Minneapolis health giant Medtronic (NYSE:MDT) unveiled new findings from its CoreValve Advance study, showing a 1-year survival rate of 82.1% and improved health-rated quality of life at 1 and 6 months.
Medtronic’s CoreValve device is a self-expanding heart valve prosthetic that can be delivered via catheter rather than through surgery.
The Advance study included 996 patients across 44 TAVI centers in 12 countries, finding quality of life improvements among even the highest-risk patients, according to the company.
Quality of life was measured at baseline, 1 month and 6 months. The study will continue to measure HRQoL benefits over time and 1 year results will be reported next year, according to the press release.
“Transcatheter aortic valve implantation already has been shown to improve survival compared with standard therapy, but quality of life can be at least as important as survival in elderly patients, especially since TAVI patients can be frail with multiple co-morbidities,” said Dr. Johan Bosmans, professor at the University Hospital of Antwerp in Belgium. “We are extremely proud of this data which confirms that the benefits of transcatheter aortic therapy extend beyond survival even in this challenging patient population.”
More than 30,000 patients in more than 60 countries outside of the U.S. have received the CoreValve System, Medtronic said. The system is available in 4 valve sizes.
Medtronic CoreValve system received CE Mark approval in European markets in 2007. It is still not available for sale in the U.S., where Edwards Lifesciences (NYSE:EW) maintains the lead, with its Sapien device being the only FDA-approved TAVI system available.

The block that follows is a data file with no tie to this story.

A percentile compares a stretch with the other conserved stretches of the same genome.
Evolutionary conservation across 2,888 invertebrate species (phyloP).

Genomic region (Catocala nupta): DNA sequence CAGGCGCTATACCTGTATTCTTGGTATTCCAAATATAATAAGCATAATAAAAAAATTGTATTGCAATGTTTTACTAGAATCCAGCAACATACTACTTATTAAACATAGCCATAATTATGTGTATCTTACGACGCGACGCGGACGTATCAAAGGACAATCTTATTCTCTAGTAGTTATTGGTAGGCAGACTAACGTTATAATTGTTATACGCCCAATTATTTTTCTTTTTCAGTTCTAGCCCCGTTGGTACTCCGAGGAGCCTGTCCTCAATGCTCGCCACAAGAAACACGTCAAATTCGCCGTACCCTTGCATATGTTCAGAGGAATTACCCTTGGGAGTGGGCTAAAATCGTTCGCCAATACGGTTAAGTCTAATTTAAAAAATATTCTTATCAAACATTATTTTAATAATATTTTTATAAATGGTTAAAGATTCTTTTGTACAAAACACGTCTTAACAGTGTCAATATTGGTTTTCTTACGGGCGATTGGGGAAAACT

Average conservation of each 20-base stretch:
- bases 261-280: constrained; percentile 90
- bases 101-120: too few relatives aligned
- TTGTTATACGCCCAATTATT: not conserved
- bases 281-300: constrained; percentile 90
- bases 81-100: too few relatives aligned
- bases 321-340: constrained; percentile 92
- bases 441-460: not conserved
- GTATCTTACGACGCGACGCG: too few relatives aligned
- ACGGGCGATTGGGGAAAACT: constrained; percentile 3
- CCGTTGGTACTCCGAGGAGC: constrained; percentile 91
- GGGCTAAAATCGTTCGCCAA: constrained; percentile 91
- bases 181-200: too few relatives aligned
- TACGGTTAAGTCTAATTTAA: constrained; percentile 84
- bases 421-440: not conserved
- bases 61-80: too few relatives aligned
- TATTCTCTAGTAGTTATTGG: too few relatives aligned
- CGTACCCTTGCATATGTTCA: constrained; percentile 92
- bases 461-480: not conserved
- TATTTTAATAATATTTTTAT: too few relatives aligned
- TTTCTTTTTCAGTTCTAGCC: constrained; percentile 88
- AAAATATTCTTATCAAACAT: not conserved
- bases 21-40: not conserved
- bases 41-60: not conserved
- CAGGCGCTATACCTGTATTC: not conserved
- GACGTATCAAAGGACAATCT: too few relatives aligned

Late last week Edwards announced that it won expanded indication from the FDA to treat lower-risk patients with its Sapien TAVI system.
The federal watchdog agency approved Sapien for use in patients who are eligible for surgery but who are "at high risk for serious surgical complications or death," according to the FDA notice.
Medtronic: Positive results of 2 year trial for Symplicity renal denervation
Medtronic’s Symplicity HTN-1 clinical trial, which investigates the safety and efficacy of renal denervation in patients with treatment-resistant hypertension, found that patients experienced a mean blood pressure reduction at 24 months when they received renal denervation treatment with the Symplicity system.
The Symplicity renal denervation system is not yet approved by the FDA for commercial distribution in the U.S., though the system has been used for 5 years to treat thousands of patients with treatment-resistant hypertension worldwide. The device is on the market in parts of parts of Europe, Asia, Africa, Australia and the Americas, according to the press release.
Medtronic: Cutting anti-platelet therapy doesn’t increase thrombosis risk in Resolute DES patients
New 1-year analyses of results from Medtronic’s Resolute clinical trials
concluded that patients implanted with the company’s Resolute drug-eluting stent showed no increased rates of stent thrombosis when interrupting dual anti-platelet therapy after 30 days following stenting.
The analysis of dual anti-platelet therapy interruption included data on nearly 5,000 patients from 250 sites in 21 countries.